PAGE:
Healthy youth are reliable in reporting symptoms on a graded symptom scale

J Sport Rehabil. 2008 Feb;17(1):11-20. doi: 10.1123/jsr.17.1.11.


Context: Clinicians often rely on the self-report symptoms of patients in making clinical decisions; hence it is important that these scales be reliable.

Objective: To determine the test-retest reliability of healthy youth in completing a graded symptom scale (GSS), modified from the Head Injury Scale Self-Report Concussion Symptoms Scale (HIS).

Design: Repeated-measures.

Setting: Middle school classroom.

Patients or other participants: 126 middle school students.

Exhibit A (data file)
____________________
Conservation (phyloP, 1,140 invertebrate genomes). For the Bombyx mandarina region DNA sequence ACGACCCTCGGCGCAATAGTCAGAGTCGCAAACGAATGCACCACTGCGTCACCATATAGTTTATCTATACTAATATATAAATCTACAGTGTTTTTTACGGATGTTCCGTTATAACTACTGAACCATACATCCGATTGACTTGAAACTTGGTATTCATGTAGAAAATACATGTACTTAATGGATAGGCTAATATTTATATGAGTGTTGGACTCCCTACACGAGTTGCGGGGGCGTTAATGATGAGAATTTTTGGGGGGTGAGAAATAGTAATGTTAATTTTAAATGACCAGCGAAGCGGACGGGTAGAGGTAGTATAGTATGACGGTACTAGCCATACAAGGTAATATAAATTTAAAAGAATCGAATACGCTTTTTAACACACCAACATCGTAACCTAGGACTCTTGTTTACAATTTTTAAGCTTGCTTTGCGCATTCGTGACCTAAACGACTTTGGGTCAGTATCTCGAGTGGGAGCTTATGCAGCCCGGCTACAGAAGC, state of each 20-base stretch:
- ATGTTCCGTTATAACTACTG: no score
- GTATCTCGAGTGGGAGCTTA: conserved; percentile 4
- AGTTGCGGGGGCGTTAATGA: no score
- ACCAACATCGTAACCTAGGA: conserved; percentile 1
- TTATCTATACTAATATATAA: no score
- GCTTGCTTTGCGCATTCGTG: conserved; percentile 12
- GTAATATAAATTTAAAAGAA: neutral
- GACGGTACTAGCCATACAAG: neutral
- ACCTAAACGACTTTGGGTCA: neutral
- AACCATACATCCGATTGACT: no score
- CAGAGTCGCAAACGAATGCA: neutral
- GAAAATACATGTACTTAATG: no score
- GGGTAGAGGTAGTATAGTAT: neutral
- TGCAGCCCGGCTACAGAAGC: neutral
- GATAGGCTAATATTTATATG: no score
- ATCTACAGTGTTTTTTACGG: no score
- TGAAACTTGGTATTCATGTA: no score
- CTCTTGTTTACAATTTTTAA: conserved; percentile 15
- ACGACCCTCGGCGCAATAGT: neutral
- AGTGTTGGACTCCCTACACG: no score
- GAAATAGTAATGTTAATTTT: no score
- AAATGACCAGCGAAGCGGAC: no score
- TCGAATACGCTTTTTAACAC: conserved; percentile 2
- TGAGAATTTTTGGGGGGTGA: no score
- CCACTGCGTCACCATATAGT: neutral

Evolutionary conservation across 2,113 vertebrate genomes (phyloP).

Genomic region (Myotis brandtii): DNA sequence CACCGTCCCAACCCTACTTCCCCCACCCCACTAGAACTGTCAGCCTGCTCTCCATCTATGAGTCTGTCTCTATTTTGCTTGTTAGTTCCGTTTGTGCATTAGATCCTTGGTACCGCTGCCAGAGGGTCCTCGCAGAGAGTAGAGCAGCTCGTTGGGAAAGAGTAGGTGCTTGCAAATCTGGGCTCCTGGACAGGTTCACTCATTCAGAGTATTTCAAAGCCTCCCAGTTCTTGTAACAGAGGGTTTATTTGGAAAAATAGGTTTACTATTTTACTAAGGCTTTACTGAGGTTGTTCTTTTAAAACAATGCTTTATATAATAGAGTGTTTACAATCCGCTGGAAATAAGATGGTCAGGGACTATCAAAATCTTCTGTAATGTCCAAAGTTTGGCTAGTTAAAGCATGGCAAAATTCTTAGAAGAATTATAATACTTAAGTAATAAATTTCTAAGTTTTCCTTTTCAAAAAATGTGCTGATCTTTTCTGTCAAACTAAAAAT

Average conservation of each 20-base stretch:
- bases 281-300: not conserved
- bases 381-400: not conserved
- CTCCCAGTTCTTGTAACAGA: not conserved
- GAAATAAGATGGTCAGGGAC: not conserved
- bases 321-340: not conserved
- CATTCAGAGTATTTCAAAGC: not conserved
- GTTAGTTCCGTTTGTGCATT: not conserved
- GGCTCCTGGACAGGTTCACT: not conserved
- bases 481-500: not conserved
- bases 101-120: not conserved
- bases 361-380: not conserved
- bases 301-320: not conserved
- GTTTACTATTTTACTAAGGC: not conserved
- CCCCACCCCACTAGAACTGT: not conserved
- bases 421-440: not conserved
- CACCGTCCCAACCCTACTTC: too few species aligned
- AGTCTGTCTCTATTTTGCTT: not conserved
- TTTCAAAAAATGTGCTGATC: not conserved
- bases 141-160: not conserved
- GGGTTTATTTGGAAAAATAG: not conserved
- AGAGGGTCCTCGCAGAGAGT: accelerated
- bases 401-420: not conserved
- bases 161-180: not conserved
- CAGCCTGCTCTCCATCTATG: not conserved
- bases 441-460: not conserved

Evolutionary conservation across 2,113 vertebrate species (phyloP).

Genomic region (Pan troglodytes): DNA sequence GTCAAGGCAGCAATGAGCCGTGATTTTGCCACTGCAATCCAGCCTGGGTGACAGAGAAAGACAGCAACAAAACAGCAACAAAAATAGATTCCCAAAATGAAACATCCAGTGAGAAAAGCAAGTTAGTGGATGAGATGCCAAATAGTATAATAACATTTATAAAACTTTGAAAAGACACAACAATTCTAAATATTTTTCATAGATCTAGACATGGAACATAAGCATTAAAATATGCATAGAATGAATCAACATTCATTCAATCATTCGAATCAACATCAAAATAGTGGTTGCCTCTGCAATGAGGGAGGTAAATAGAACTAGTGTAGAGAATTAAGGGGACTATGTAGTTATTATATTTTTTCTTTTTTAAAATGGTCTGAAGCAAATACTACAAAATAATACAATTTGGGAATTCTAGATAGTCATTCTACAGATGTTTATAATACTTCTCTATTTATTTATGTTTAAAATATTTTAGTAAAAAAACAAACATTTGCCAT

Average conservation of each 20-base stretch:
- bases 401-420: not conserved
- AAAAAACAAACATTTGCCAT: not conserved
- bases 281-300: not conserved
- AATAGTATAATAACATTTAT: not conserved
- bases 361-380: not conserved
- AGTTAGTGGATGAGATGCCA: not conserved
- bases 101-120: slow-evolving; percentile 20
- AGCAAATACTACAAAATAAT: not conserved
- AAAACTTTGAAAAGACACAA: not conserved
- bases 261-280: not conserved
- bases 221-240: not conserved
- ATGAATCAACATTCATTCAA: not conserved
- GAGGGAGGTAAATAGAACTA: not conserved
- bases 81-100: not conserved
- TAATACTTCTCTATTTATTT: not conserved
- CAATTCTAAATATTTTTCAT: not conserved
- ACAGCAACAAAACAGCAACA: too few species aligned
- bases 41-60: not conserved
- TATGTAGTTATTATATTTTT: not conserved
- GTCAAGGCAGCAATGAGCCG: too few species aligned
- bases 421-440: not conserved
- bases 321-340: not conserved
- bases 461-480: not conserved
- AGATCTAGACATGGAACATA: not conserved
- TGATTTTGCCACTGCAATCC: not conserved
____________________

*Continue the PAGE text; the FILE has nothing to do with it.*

Intervention: A survey consisting of a demographic and life events questionnaire and a GSS asking about symptom severity and duration.

Main outcomes measures: Score for each symptom on the severity and duration scale and a total symptom score (TSS) and the total number of symptoms endorsed (TSE) from the severity scale. Responses on a life events questionnaire were also recorded.

Results: We found excellent reliability for TSS (ICC=.93) and TSE (ICC=.88) for the severity scale. We found moderate to excellent reliability on the individual symptoms of both the severity (ICC=.65-.89) and duration (ICC=56-.96) scales.

Conclusions: Healthy youth can reliably self-report symptoms using a GSS. This patient-oriented outcome measure should be incorporated into more investigations in this age group.

Publication types

  • Evaluation Study

MeSH terms

  • Adolescent
  • Brain Concussion / diagnosis*
  • Brain Concussion / physiopathology
  • Female
  • Health Status*
  • Humans
  • Male
  • Reproducibility of Results
  • Severity of Illness Index*
  • Surveys and Questionnaires / standards
  • United States